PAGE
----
The May issue of The State Education Standard contains articles on a variety of data-related topics, like how using digital tools in the classroom can improve teacher efficacy, and how data figures into educational inequality, transparency, privacy and funding.
The May issue of The State Education Standard is the scholastic world’s cue to do two things: use data and start whistling a different tune.
Kristen Amundson, executive director of the National Association of State Boards of Education (NASBE), the organization that publishes the Standard, said data is more important than ever.
“We felt like, right now, with the passage of the Every Student Succeeds Act, it was critical for state board members and other policy makers to understand what it is they need to know about data so that they can make really the best decision to improve student outcomes,” Amundson said. “People say that ESSA is probably the most data-reliant piece of educational legislation that’s ever been passed.”
The 40-page publication contains articles on a variety of data-related topics, like how using digital tools in the classroom can improve teacher efficacy, and how data figures into educational inequality, transparency, privacy and funding. The two biggest issues around data covered by the publication, Amundson said, are privacy and how data can improve performance in the classroom.
The data that can be gathered on individual children can be transformative in their lives, she said, but only if our institutions can overcome their own histories.
“I know the information I got from my child’s school was never very good and included the word ‘stanine’ a lot,” she said.
The term “stanine” is short for “standard nine.” It’s a scoring scheme developed by the U.S. Army Air Forces during World War II. In other words, some schools are using the same terminology and methods as those used in 1943.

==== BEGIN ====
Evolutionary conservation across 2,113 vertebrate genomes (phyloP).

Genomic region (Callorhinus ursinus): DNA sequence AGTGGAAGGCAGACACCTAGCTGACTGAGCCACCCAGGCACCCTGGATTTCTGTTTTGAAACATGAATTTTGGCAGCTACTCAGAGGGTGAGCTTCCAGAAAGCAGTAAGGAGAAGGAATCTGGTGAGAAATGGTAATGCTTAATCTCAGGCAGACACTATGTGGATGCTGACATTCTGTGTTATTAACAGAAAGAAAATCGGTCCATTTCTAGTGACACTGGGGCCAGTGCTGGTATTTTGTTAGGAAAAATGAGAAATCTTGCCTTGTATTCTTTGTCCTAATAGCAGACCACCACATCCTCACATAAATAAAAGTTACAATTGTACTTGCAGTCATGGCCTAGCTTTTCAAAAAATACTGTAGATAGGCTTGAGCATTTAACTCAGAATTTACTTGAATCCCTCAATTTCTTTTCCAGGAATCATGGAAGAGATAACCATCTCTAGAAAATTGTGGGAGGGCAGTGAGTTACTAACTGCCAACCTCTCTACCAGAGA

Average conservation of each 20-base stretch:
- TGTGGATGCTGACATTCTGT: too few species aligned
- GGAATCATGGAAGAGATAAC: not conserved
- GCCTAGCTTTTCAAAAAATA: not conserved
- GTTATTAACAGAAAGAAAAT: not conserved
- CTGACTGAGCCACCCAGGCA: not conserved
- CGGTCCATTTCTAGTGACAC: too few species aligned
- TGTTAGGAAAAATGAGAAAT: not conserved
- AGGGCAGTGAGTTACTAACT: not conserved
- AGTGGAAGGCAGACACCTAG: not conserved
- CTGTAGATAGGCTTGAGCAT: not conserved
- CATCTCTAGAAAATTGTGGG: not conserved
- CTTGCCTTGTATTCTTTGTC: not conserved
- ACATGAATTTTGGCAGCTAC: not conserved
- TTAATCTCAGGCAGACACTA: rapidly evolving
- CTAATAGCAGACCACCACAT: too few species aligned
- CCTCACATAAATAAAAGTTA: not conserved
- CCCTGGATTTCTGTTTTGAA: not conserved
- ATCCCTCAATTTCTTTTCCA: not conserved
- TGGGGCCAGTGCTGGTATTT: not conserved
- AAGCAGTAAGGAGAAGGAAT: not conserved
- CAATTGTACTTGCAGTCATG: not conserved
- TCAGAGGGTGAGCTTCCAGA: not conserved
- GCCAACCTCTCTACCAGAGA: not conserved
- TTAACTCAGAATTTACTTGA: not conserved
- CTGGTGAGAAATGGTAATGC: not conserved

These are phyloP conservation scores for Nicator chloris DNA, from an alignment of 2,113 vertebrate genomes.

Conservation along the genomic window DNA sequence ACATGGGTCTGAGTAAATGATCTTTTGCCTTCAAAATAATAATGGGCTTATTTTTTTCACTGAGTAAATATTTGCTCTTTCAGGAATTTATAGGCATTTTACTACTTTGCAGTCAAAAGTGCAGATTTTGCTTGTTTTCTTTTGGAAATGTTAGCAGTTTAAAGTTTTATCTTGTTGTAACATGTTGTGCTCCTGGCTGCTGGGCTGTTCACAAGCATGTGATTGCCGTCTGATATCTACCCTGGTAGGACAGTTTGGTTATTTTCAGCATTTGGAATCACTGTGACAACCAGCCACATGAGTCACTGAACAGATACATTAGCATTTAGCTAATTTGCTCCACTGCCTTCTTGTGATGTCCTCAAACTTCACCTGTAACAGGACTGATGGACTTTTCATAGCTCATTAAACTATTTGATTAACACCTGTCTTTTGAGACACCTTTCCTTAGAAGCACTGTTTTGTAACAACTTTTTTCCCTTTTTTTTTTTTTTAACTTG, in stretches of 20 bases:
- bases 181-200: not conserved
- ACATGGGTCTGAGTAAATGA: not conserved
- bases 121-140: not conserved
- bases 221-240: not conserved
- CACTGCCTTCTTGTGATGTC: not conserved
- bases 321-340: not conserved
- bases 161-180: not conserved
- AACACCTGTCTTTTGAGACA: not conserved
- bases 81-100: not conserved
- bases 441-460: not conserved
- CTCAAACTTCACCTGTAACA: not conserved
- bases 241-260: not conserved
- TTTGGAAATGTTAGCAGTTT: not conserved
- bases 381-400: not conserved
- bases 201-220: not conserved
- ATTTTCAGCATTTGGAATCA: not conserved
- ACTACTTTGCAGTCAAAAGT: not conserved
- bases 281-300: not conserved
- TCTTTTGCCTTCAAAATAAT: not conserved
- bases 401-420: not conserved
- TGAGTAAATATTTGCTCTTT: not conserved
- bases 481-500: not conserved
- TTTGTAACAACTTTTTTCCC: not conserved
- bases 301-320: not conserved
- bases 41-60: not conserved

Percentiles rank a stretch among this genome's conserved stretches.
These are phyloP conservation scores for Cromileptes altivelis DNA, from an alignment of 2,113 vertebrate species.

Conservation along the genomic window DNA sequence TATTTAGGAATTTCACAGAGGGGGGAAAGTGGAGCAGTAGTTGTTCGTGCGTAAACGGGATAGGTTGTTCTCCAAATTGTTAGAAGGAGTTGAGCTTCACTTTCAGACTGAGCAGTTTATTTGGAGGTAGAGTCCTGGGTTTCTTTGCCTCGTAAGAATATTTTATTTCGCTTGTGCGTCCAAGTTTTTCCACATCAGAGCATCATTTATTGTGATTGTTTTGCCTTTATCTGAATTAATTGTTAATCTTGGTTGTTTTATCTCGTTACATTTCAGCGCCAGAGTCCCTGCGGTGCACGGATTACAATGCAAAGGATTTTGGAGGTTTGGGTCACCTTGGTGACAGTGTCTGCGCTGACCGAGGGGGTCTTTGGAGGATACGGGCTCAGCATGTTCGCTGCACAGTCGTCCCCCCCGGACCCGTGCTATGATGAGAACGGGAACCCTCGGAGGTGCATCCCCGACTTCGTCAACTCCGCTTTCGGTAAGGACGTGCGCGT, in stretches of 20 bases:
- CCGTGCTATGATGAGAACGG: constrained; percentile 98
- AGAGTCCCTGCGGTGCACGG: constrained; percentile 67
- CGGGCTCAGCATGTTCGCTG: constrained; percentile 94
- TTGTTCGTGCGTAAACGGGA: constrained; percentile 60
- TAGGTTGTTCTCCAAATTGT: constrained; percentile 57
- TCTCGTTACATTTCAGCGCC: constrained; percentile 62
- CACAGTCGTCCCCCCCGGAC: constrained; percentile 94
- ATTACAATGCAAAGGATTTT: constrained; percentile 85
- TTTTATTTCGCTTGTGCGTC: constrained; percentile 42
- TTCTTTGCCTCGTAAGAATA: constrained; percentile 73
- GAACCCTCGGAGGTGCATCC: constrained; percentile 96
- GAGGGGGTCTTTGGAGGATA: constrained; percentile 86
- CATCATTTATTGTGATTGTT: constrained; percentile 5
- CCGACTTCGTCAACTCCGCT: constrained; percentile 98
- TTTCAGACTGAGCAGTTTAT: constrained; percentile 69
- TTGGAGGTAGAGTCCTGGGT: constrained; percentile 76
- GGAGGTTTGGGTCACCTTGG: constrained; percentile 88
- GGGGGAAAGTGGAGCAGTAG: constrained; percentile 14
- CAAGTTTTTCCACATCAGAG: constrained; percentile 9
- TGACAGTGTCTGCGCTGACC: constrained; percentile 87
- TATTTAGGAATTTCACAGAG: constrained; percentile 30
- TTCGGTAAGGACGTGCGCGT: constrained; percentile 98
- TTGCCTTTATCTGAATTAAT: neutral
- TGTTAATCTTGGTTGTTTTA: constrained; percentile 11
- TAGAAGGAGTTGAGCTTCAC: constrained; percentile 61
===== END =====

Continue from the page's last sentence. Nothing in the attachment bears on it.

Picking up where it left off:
The key to good data sharing, Amundson said, is getting the information to the right people and getting it to them before the data is no longer useful. Data given to teachers after their students have moved on to new teachers is no longer useful, she noted, and this is a critical issue to maximize the success of the nation’s students.
“What information do parents need?’ she said. “They want to know really, 'how is my child doing? What is she doing well? Where does she need some work? And then how are we going to work together to fix that?' One-hundred-ten percent of all parents with kids in schools – that’s what they want to know.”
The issue of privacy is also addressed in several articles. A look at Georgia’s treatment of the issue addresses state-level challenges. Another article examines how privacy legislation in Oklahoma and California influence the remaining policy landscape. And two data privacy experts offer competing viewpoints on federal-level policy. It’s an unavoidable issue that must be addressed, Amundson said.
“Parents want to know, ‘Who’s going to know information about my kid?’” she added, “and is the fact that he got into a fight on the playground in the second grade going to be something that the college recruiter from Harvard is going to find out about?”
The May issue of The State Education Standard, called The Power of Data, can be downloaded for free from the National Association of State Boards of Education.